The western fringe of L.A.’s San Fernando Valley is a wonderland for Middle Eastern cuisine. You’ll find dozens of Armenian, Israeli, Persian and Lebanese dining options, and when kebabs and falafel just aren’t enough, head to Alcazar. Vatche’s nine-year-old restaurant sells a long list of Middle Eastern classics. What distinguishes Alcazar from L.A.’s other Middle Eastern restaurants are their more challenging cuts of meat like livers, tongues and “fries.” The “international singer” Vatche croons in eight languages, so you know the man has range, and that also applies to his food.
Alcazar’s design was inspired by a palace by the same name in Sevilla. In the main dining room, colorful murals flank a stage that frequently hosts live entertainment. On weekends, Alcazar has been known to draw big crowds for musicians and belly dancers. Out back you’ll find a patio that faces the shopping center’s courtyard.
Every meal at Alcazar begins with ultra-tart pickled vegetables, intensely flavored olives and standard-issue, store-bought pita. On the weekends, they upgrade to fresh-baked sajj, a flatbread topped with zaatar, cheese and basturma.
Mattatouille and I shared three different dishes. Each organ meat is available in two different preparations. Our choice for Sawdat Djej ($8.95) – sautéed chicken liver – involved pomegranate juice and garlic. The chunks were definitely rich, but had great depth of flavor.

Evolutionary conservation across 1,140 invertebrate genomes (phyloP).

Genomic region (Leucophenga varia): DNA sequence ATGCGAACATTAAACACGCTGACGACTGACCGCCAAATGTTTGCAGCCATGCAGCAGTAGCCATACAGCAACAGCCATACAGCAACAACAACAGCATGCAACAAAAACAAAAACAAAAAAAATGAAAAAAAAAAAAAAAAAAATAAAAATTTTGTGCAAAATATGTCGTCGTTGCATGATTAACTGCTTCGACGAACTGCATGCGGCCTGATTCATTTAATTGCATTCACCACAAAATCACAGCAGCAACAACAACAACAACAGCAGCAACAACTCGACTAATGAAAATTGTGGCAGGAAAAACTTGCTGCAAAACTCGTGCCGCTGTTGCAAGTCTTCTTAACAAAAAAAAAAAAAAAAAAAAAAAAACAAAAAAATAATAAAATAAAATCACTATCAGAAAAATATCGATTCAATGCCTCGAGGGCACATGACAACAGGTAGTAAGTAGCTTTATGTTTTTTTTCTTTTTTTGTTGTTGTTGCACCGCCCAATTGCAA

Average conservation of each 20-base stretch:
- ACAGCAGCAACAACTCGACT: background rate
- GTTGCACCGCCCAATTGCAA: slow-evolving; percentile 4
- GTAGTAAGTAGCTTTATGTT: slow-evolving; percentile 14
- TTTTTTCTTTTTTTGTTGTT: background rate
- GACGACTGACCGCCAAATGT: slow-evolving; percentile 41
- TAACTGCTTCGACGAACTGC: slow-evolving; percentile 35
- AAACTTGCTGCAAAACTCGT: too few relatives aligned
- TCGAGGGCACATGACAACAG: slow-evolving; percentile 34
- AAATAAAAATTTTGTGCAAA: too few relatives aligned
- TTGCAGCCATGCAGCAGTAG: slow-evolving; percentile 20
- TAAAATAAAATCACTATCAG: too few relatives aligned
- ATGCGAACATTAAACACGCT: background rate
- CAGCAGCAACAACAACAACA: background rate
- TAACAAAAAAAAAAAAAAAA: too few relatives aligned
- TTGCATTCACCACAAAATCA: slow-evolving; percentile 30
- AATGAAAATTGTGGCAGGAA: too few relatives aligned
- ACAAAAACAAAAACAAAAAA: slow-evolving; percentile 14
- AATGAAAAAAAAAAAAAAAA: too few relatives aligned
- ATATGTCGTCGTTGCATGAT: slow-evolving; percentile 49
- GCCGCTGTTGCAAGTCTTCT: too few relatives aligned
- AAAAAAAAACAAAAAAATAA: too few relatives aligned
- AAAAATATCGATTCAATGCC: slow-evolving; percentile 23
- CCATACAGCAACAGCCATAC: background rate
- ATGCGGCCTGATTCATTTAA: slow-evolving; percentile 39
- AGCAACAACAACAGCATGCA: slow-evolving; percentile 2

Beyd Ghanam ($8.95) was the day’s most daunting dish, lamb fries sautéed with tangy lemon sauce, firm pine nuts and dusted with summak. It’s hard to tell from their appearance, but “fries” are actually testicles. The surprisingly delicate slices weren’t gamy in the least and had silky, supple texture. Thankfully there was no visible evidence of the meat’s origin.
L’sanat ($8.50) was an amazing dish, tender sautéed slices of lamb’s tongue with caramelized ends and an intoxicating blend of oil, lemon and garlic. The topper was the onions, whispy strips that soaked up the flavor from the dressing.
With all or our organ meat dishes, there was nothing to cut the richness. Even a plate of rice would have helped to temper the weight of our undertaking.
In the future, I might build up the nerve to eat Alcazar’s K’Khaat, beef brain dressed with garlic, lemon and oil. I’m also interested in trying their sajj. Sajj may not be so challenging, but it’s fun to say and sounds even better to eat.